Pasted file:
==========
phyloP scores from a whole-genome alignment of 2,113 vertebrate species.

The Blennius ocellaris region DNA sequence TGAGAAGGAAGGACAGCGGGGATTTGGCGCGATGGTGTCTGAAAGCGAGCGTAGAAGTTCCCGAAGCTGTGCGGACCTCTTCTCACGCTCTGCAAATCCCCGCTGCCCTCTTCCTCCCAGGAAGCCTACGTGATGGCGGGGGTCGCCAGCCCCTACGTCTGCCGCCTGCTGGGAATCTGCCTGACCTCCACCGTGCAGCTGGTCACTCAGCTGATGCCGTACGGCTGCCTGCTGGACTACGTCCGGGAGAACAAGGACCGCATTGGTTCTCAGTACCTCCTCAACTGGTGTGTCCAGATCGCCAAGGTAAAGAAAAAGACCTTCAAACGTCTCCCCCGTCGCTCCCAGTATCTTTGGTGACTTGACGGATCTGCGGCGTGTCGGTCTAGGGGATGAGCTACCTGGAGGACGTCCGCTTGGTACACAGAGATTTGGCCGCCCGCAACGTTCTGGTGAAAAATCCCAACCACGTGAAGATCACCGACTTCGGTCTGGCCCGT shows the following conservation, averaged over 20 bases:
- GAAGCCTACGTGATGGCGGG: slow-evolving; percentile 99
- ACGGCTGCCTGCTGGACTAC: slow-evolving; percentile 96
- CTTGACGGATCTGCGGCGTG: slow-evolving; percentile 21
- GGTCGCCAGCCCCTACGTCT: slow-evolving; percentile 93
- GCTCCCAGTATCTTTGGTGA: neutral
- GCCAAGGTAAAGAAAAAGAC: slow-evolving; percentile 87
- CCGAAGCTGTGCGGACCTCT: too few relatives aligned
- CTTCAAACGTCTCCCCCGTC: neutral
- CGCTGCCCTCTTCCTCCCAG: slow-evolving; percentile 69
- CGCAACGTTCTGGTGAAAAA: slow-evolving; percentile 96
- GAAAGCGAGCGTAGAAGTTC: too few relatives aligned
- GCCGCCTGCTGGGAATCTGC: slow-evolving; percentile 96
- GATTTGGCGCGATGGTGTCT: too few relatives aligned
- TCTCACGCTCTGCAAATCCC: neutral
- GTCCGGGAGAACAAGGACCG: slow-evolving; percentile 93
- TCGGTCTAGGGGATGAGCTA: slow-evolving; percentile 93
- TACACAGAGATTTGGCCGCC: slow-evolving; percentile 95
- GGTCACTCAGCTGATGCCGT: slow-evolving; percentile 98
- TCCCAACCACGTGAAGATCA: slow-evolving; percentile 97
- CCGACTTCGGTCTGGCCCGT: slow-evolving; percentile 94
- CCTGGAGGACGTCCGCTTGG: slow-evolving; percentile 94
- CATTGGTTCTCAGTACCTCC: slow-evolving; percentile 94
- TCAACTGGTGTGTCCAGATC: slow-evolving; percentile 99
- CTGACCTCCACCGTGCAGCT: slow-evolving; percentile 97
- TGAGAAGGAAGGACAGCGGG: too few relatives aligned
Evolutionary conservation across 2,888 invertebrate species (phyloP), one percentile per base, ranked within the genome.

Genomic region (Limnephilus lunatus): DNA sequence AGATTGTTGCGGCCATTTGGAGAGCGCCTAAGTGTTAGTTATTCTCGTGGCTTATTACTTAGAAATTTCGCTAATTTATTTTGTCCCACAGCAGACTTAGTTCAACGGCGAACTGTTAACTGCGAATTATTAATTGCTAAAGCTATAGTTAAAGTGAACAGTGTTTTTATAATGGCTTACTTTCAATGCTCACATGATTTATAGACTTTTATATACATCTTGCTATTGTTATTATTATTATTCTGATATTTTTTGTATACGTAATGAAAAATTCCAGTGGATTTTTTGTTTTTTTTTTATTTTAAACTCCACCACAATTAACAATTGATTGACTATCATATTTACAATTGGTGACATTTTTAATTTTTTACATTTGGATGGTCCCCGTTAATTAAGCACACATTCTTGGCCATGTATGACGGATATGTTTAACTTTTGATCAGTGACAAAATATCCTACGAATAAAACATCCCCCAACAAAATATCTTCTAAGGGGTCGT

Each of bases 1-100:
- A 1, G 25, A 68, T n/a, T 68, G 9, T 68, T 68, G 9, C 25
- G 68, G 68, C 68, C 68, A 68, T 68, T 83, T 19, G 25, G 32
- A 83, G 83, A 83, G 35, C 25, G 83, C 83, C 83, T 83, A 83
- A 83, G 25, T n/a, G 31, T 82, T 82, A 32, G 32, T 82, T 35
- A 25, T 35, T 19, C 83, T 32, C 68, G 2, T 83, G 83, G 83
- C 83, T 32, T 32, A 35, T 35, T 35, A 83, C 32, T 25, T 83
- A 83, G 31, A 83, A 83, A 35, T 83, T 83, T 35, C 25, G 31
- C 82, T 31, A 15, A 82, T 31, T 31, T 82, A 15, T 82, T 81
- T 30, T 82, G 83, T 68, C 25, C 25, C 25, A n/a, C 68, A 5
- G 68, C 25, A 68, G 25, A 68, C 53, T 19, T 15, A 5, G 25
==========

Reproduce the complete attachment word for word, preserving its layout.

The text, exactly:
phyloP scores from a whole-genome alignment of 2,113 vertebrate species.

The Blennius ocellaris region DNA sequence TGAGAAGGAAGGACAGCGGGGATTTGGCGCGATGGTGTCTGAAAGCGAGCGTAGAAGTTCCCGAAGCTGTGCGGACCTCTTCTCACGCTCTGCAAATCCCCGCTGCCCTCTTCCTCCCAGGAAGCCTACGTGATGGCGGGGGTCGCCAGCCCCTACGTCTGCCGCCTGCTGGGAATCTGCCTGACCTCCACCGTGCAGCTGGTCACTCAGCTGATGCCGTACGGCTGCCTGCTGGACTACGTCCGGGAGAACAAGGACCGCATTGGTTCTCAGTACCTCCTCAACTGGTGTGTCCAGATCGCCAAGGTAAAGAAAAAGACCTTCAAACGTCTCCCCCGTCGCTCCCAGTATCTTTGGTGACTTGACGGATCTGCGGCGTGTCGGTCTAGGGGATGAGCTACCTGGAGGACGTCCGCTTGGTACACAGAGATTTGGCCGCCCGCAACGTTCTGGTGAAAAATCCCAACCACGTGAAGATCACCGACTTCGGTCTGGCCCGT shows the following conservation, averaged over 20 bases:
- GAAGCCTACGTGATGGCGGG: slow-evolving; percentile 99
- ACGGCTGCCTGCTGGACTAC: slow-evolving; percentile 96
- CTTGACGGATCTGCGGCGTG: slow-evolving; percentile 21
- GGTCGCCAGCCCCTACGTCT: slow-evolving; percentile 93
- GCTCCCAGTATCTTTGGTGA: neutral
- GCCAAGGTAAAGAAAAAGAC: slow-evolving; percentile 87
- CCGAAGCTGTGCGGACCTCT: too few relatives aligned
- CTTCAAACGTCTCCCCCGTC: neutral
- CGCTGCCCTCTTCCTCCCAG: slow-evolving; percentile 69
- CGCAACGTTCTGGTGAAAAA: slow-evolving; percentile 96
- GAAAGCGAGCGTAGAAGTTC: too few relatives aligned
- GCCGCCTGCTGGGAATCTGC: slow-evolving; percentile 96
- GATTTGGCGCGATGGTGTCT: too few relatives aligned
- TCTCACGCTCTGCAAATCCC: neutral
- GTCCGGGAGAACAAGGACCG: slow-evolving; percentile 93
- TCGGTCTAGGGGATGAGCTA: slow-evolving; percentile 93
- TACACAGAGATTTGGCCGCC: slow-evolving; percentile 95
- GGTCACTCAGCTGATGCCGT: slow-evolving; percentile 98
- TCCCAACCACGTGAAGATCA: slow-evolving; percentile 97
- CCGACTTCGGTCTGGCCCGT: slow-evolving; percentile 94
- CCTGGAGGACGTCCGCTTGG: slow-evolving; percentile 94
- CATTGGTTCTCAGTACCTCC: slow-evolving; percentile 94
- TCAACTGGTGTGTCCAGATC: slow-evolving; percentile 99
- CTGACCTCCACCGTGCAGCT: slow-evolving; percentile 97
- TGAGAAGGAAGGACAGCGGG: too few relatives aligned
Evolutionary conservation across 2,888 invertebrate species (phyloP), one percentile per base, ranked within the genome.

Genomic region (Limnephilus lunatus): DNA sequence AGATTGTTGCGGCCATTTGGAGAGCGCCTAAGTGTTAGTTATTCTCGTGGCTTATTACTTAGAAATTTCGCTAATTTATTTTGTCCCACAGCAGACTTAGTTCAACGGCGAACTGTTAACTGCGAATTATTAATTGCTAAAGCTATAGTTAAAGTGAACAGTGTTTTTATAATGGCTTACTTTCAATGCTCACATGATTTATAGACTTTTATATACATCTTGCTATTGTTATTATTATTATTCTGATATTTTTTGTATACGTAATGAAAAATTCCAGTGGATTTTTTGTTTTTTTTTTATTTTAAACTCCACCACAATTAACAATTGATTGACTATCATATTTACAATTGGTGACATTTTTAATTTTTTACATTTGGATGGTCCCCGTTAATTAAGCACACATTCTTGGCCATGTATGACGGATATGTTTAACTTTTGATCAGTGACAAAATATCCTACGAATAAAACATCCCCCAACAAAATATCTTCTAAGGGGTCGT

Each of bases 1-100:
- A 1, G 25, A 68, T n/a, T 68, G 9, T 68, T 68, G 9, C 25
- G 68, G 68, C 68, C 68, A 68, T 68, T 83, T 19, G 25, G 32
- A 83, G 83, A 83, G 35, C 25, G 83, C 83, C 83, T 83, A 83
- A 83, G 25, T n/a, G 31, T 82, T 82, A 32, G 32, T 82, T 35
- A 25, T 35, T 19, C 83, T 32, C 68, G 2, T 83, G 83, G 83
- C 83, T 32, T 32, A 35, T 35, T 35, A 83, C 32, T 25, T 83
- A 83, G 31, A 83, A 83, A 35, T 83, T 83, T 35, C 25, G 31
- C 82, T 31, A 15, A 82, T 31, T 31, T 82, A 15, T 82, T 81
- T 30, T 82, G 83, T 68, C 25, C 25, C 25, A n/a, C 68, A 5
- G 68, C 25, A 68, G 25, A 68, C 53, T 19, T 15, A 5, G 25